Lenten Journey Day 22: Stewardship Training
This is the week of the steward. Yesterday we read the story of the Dishonest Steward in the Gospel of Luke, in which Jesus uses the metaphor to point to our responsibility in life. We are called to be managers of the life and the talents that God has given us. He asks us to use those talents with our brothers and sisters here in this world.
By using the metaphor of stewardship, Jesus makes it very clear that we are accountable for our life. One day, like the manager or steward, we will be asked to produce a record, an accountability of our stewardship. What did we do with what God has given us? Did God give us talents? Did He give us an ability? Did He give us a smile? Did He give us a heartbeat and a breath? What did we do with that gift? What did we do with our lives?
Imagine giving a gift to a friend or a loved one. Wouldn’t you like to know that your friend enjoyed that gift? At some point wouldn’t you ask your loved one, “What did you do with that gift that I gave you? Did you enjoy it?” And certainly, how hurt you would be if that person had taken your gift and stored it in a closet or worse yet, just thrown it in the trash and never once paid attention to it. Likewise, God wants to know that the gift He has given us, that most valuable commodity – the breath that we breath, the heart that beats, the smile that comes from our hearts – is being used, and is being used wisely. Ultimately, is it being used to spread love of God to others. That is the demand put upon us as stewards of God’s gifts. We are stewards of our lives. We are responsible for the talents that are given to us, to share them, use them, and to give an account of How? Where? And What did we do with all that God has given us?
Among the seven deadly sins is a sin called “sloth” perhaps the one most misunderstood because it points to inactivity whereas the other sins require us to be active, to engage in the sin. This one sin is defined by just being lazy, by not doing something. Now think of that for a minute. Why would that be a sin? How can not doing something be a sin?
God has given you a gift. You do not have a right to store it in a closet. You do not have a right to take God’s gift and trash it. It is holy. It is sacred. That is what your life is. Every blessing, every moment that you have in your life is a sacred gift from God.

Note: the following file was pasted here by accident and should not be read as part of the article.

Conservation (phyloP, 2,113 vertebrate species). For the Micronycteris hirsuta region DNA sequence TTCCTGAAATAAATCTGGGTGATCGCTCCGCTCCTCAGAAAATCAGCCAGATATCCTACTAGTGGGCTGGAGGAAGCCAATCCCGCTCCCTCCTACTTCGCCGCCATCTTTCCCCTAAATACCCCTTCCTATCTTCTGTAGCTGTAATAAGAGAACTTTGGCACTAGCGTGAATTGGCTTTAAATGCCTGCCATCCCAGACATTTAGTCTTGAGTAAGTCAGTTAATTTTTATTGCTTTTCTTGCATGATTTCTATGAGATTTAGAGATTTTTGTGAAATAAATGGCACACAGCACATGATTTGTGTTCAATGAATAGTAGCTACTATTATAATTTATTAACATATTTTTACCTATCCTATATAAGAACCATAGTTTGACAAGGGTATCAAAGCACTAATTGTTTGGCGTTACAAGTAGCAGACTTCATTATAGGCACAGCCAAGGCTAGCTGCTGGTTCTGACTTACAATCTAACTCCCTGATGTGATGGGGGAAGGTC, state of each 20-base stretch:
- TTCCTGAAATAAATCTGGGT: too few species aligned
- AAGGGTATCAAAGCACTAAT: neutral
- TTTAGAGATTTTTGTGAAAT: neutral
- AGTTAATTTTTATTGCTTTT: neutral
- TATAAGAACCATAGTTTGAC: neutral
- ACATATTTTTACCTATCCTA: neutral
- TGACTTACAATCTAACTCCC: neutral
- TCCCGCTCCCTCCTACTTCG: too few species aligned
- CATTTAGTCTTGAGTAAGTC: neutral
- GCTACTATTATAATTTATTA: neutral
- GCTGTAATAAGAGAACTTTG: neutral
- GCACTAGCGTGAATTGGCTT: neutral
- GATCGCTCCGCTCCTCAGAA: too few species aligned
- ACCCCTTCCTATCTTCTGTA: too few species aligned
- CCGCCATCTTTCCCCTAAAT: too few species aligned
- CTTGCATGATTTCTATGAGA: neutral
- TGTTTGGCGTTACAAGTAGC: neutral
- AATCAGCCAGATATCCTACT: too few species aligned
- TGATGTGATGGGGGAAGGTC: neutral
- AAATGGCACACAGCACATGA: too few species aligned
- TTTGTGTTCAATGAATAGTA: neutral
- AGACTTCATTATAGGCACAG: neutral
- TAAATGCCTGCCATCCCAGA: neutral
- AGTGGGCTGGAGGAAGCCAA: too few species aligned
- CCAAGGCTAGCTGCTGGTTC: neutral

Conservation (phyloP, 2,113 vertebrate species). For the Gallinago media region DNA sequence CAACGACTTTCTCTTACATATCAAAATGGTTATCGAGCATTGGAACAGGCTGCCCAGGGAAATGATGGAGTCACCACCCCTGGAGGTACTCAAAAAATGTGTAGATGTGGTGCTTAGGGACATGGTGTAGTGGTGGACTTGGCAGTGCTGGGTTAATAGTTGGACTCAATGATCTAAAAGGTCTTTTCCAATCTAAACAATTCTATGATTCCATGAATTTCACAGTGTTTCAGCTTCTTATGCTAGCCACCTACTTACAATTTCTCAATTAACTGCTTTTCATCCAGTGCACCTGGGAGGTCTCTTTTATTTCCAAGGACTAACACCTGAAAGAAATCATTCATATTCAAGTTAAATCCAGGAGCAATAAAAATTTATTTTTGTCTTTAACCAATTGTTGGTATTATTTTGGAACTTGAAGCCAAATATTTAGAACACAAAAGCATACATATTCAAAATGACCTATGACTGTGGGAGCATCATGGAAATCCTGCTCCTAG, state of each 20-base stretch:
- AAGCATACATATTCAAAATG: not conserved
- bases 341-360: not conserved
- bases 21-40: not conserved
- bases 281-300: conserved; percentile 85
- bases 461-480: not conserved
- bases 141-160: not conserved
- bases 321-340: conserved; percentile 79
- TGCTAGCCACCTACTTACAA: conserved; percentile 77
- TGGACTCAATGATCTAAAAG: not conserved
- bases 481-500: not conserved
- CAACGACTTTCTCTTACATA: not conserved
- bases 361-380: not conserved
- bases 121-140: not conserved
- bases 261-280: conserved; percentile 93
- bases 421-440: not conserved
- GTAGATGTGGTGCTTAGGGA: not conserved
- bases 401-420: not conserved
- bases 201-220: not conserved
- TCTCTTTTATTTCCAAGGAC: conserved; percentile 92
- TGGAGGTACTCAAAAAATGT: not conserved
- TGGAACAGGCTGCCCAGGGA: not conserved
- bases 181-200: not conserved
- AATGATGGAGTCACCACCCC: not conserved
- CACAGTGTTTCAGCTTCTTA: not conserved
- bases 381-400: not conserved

During this Lenten season we are taking an inventory of the different blessings we have in life. We see that we can bring life down to its bare minimum with what is essential to live and with what is essential to survive. In so doing we understand that the little, that very essential element in life, is really that blessing that God has given us. Interestingly enough, as we go through this Lenten journey, our perspective changes.
Remember a few weeks ago when we read that Jesus says, “Man does not live by bread alone but by every word that is spoken by God,” we thought of it in terms of the bar essentials, the bare minimum. But today that has changed because we have changed since we last read that passage. The challenge today, on this 22nd day of Lent, is to really look at those same words “…By every word that comes out of the mouth of God…” as being the blessing, as being the fullness of God speaking to our hearts, to our ears that are listening from within and now acting. We are saying if God is speaking to us, if God is directing our ways, can we go wrong? Can we possibly be steered in the wrong direction? Can we possibly think that our actions as stewards, as managers of that God-given life can be anything but a productive one? It will be a life filled with beauty, with ambiance, with love, with all of the dynamics necessary in this life. The life we live today is an abundant one. “I came so that you would have life,” said the Lord, “and have it abundantly.” A life with Christ is a life in love. It is a life of abundance having everything that you need.
We are managers of the most precious gift given to us by God. It is not something that sits in our wallet, not something that sits in our bank account, but something that resides in the center of our being, in our heart. It is life and it is defined by the smile, the warmth and the love that comes out of us.
You are the steward. There’s no tag on your shirt that says, “Manager,” because God has placed upon you the greatest tag of all. He’s named you as His child. Take advantage today. Is there anything that speaks to your heart more than the dreams that you have – the accessibility to a life that is rich and full? It is yours. It is yours because God has placed you in charge of that life. You do not have a right to place it in a closet. You do not have a right to trash it. All you have a right to do is enjoy it. Let it flower. Let it be fruitful. Let it bring glory to God.
We will continue on this theme of stewardship as we continue on this week. For today, let us conclude with the prayer of St. Nerses Shnorhali:
Jesus, wisdom of the Father, grant me wisdom that I may always think, speak and do that which is good in your site. Save me from evil thoughts, words, and deeds. Have mercy upon all your creatures, and upon me, a great sinner. Amen. (I Confess with Faith 11/24)